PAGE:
Each of these callings from God places a duty on us.  They make a claim on our presence, our prayers, and on our time, talents, and treasures.  So, “Whatever your hand finds to do, do it with all your might” (Eccl 9:10).  Pray for your family, for your government, and your church.  Give of yourself by means of your time, your talents, and your treasures to your family, your government, and your Church.  That is what it means to be faithful in the tasks that God has given us.  That is what it means to do it with all your might.

Celebrating September 2017

September Birthdays

9/4 Joan Renken
9/5 Nathan Kluender
9/6 Randy Reinhardt
9/9 Pastor Lueck
9/10 David Marlow
9/16 Andrea (Reichert) Brown
9/20 Janet Evans
9/22 Jeff Piper
9/26 William Huber
9/26 Cleo Korte
9/27 Ronald Kwasny
9/28 Karah Kemp-Golden

Baptismal Birthdays

9/2 Kathleen Parry
9/3 Joann Nottingham
9/6 Jeannette Ross
9/8 Oliver Mosier
9/10 Joann Hart
9/10 Becky Love
9/12 Jessica Isaac
9/14 Emilia Schempp
9/17 Karah Kemp-Golden
9/18 Bryan Benjamin
9/18 Mary Ward
9/20 Clayton Piper
9/25 Michael Huth
9/30 Randy Reinhardt

Pastor’s Notes September 2017

Dear Brothers and Sisters in Christ,

In reviewing history, we find some amazing statements made by respected and knowledgeable people.  Charles Duvelle, Director of the US Patent Office in 1899, said, “Everything that can be invented has been invented.”  In the days of silent movies, H.M. Warner, Chairman of Warner Brothers Pictures, said, “Who wants to hear actors talk?”  Gary Cooper said, “Gone With The Wind” is going to be the biggest flop in Hollywood history.  I’m just glad that it will be Clark Gable who’s falling flat on his face and not me.”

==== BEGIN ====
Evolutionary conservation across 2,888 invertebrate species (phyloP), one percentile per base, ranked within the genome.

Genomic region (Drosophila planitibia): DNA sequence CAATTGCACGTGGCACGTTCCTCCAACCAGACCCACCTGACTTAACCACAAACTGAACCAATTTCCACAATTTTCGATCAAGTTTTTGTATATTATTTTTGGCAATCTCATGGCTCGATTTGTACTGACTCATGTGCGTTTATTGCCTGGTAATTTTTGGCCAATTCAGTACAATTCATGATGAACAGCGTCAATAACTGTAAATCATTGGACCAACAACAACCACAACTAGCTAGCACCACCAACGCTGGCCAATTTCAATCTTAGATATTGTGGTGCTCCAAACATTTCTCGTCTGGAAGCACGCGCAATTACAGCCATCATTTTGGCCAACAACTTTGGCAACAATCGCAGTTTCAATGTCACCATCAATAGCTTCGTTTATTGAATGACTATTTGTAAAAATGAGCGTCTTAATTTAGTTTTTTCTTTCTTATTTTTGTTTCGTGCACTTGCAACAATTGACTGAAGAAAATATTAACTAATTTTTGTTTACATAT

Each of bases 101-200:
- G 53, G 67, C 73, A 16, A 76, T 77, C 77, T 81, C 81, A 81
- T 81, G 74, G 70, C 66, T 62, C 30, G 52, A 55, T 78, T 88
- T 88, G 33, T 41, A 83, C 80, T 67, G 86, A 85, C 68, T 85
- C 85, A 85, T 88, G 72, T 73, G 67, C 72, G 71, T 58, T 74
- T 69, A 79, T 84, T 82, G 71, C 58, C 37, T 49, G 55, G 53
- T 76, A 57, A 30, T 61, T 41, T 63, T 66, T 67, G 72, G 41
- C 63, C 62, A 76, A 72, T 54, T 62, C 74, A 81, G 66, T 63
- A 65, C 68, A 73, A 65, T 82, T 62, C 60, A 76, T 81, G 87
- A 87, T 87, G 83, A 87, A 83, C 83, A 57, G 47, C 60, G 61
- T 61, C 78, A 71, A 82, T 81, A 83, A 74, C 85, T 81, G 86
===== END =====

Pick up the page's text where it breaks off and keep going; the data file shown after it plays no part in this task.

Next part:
Jesus made many amazing statements, too, such as these:

“Whoever finds his life will lose it, and whoever loses his life for my sake will find it.” (Matt. 10:39)

“See, we are going up to Jerusalem, and the Son of Man will be delivered over to the chief priests and the scribes, and they will condemn Him to death and deliver Him over to the Gentiles.  And they will mock Him and spit on Him, and flog Him and kill Him.  And after three days He will rise.” (Mark 10:33-34)

“Truly, I say to you, no prophet is acceptable in his hometown.” (Luke 4:24)

“I must preach the Good News of the kingdom of God to the other towns as well; for I was sent for this purpose.” (Luke 4:43)

“It is finished.” (John 19:30)

            “Receive the Holy Spirit.  If you forgive the sins of any, they are forgiven them; if you withhold from any, it is withheld.” (John 20:22b-23)